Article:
The Philippine government will support the United States’ presence and actions in the disputed South China Sea as long as Washington will provide peace and stability in the region, Presidential Spokesman Salvador Panelo said Tuesday.
He made the statement even as the Supreme Court set oral arguments on the petition of fishermen from Palawan and Zambales to compel the government to protect the disputed shoals in the West Philippine Sea, where Chinese fishermen have reportedly been harvesting marine resources.
The 15-member bench resolved to hear on June 25 the writ of Kalikasan case filed through the Integrated Bar of the Philippines seeking the issuance of a writ of continuing mandamus to protect, preserve and rehabilitate the environment in the Scarborough or Panatag Shoal and the Ayungin Shoal and Mischief Reef or Panganiban Reef.
Panelo said the Philippines desires “peace and stability” in the area, and as long as Washington helps to preserve peace for the greater good amid China’s continuing military buildup in the area the Palace will support it.
“Well, the Philippines would want stability in that part of the world. The Philippines’ position is that every country has the right to use the waters in the South China Sea as well as the air space, and we want peace and quiet in that area,” Panelo said.
So, anything that will provide such kind of atmosphere, we are for it. If the presence of the US will make it so, then that’s good for all of us, all of the claimants.”
Panelo made his remarks after US Acting Defense Secretary Patrick Shanahan said Washington would not ignore Beijing’s aggression in the contested resource-filled waters.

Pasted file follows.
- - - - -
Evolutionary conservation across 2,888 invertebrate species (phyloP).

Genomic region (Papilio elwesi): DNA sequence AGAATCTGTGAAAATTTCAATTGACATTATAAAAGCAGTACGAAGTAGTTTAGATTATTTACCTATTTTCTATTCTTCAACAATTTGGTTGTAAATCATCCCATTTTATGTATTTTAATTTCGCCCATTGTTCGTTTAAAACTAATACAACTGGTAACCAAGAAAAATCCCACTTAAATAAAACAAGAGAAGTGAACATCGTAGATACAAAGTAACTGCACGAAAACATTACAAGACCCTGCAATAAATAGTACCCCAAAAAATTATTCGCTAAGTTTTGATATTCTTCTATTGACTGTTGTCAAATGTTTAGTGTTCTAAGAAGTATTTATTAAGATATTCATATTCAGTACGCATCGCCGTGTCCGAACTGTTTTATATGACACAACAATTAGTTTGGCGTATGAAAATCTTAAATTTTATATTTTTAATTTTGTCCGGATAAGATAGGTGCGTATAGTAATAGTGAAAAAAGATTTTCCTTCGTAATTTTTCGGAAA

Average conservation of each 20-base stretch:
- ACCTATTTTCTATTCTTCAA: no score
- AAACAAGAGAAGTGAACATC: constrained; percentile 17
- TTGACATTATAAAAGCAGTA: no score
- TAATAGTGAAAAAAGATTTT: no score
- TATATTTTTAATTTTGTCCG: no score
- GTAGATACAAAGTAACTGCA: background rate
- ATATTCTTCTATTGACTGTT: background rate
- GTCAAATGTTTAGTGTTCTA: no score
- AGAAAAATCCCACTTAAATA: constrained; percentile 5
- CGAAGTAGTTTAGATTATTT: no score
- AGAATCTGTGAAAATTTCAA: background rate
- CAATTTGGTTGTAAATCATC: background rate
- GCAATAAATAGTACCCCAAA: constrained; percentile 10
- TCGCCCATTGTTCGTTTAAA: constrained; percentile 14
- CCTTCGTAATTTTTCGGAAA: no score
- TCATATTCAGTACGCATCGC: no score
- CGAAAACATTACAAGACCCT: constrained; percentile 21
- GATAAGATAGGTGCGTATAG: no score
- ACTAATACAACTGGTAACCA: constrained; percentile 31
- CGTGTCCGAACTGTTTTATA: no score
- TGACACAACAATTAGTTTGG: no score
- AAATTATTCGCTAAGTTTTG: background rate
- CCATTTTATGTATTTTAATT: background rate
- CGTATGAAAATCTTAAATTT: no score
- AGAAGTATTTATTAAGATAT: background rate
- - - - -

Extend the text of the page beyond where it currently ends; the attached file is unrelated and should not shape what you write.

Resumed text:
In a recent security forum in Singapore, the US official called out China for Beijing’s use of coercion to advance its interests in the controversial South China Sea.
“Behavior that erodes other nations’ sovereignty and sows distrust of China’s intentions must end... We’re not going to ignore Chinese behavior. In the past, people have kind of tip-toed around that,” Shanahan said.
Meanwhile, Panelo said he was not surprised that Shanahan issued such statement. “They have been saying that. But they are not doing it. It seems like what is happening is just posturing,” he said.
But Panelo said the Philippines would object to the US presence if they entered Philippine waters without asking for Manila’s permission.
“Of course, they will need to ask permission from us… We will object if they will come to our area,” he said.
“We are supposed to be a sovereign country, no country should also come into our territory without our consent and knowledge.”
Panelo said it was up to Washington to determine the “limits” of its actions in the South China Sea to promote stability in the region.
“You cannot also impose on them. Whatever they should do, it’s for them to decide. That will be left to their judgment, whatever their limits are,” Panelo said.
In his speech in Japan, President Rodrigo Duterte questioned China’s claim to the entire South China Sea, urging Beijing to finish the South China Sea Code of Conduct to lessen the risks of conflict in the disputed seas. With Rey E. Requejo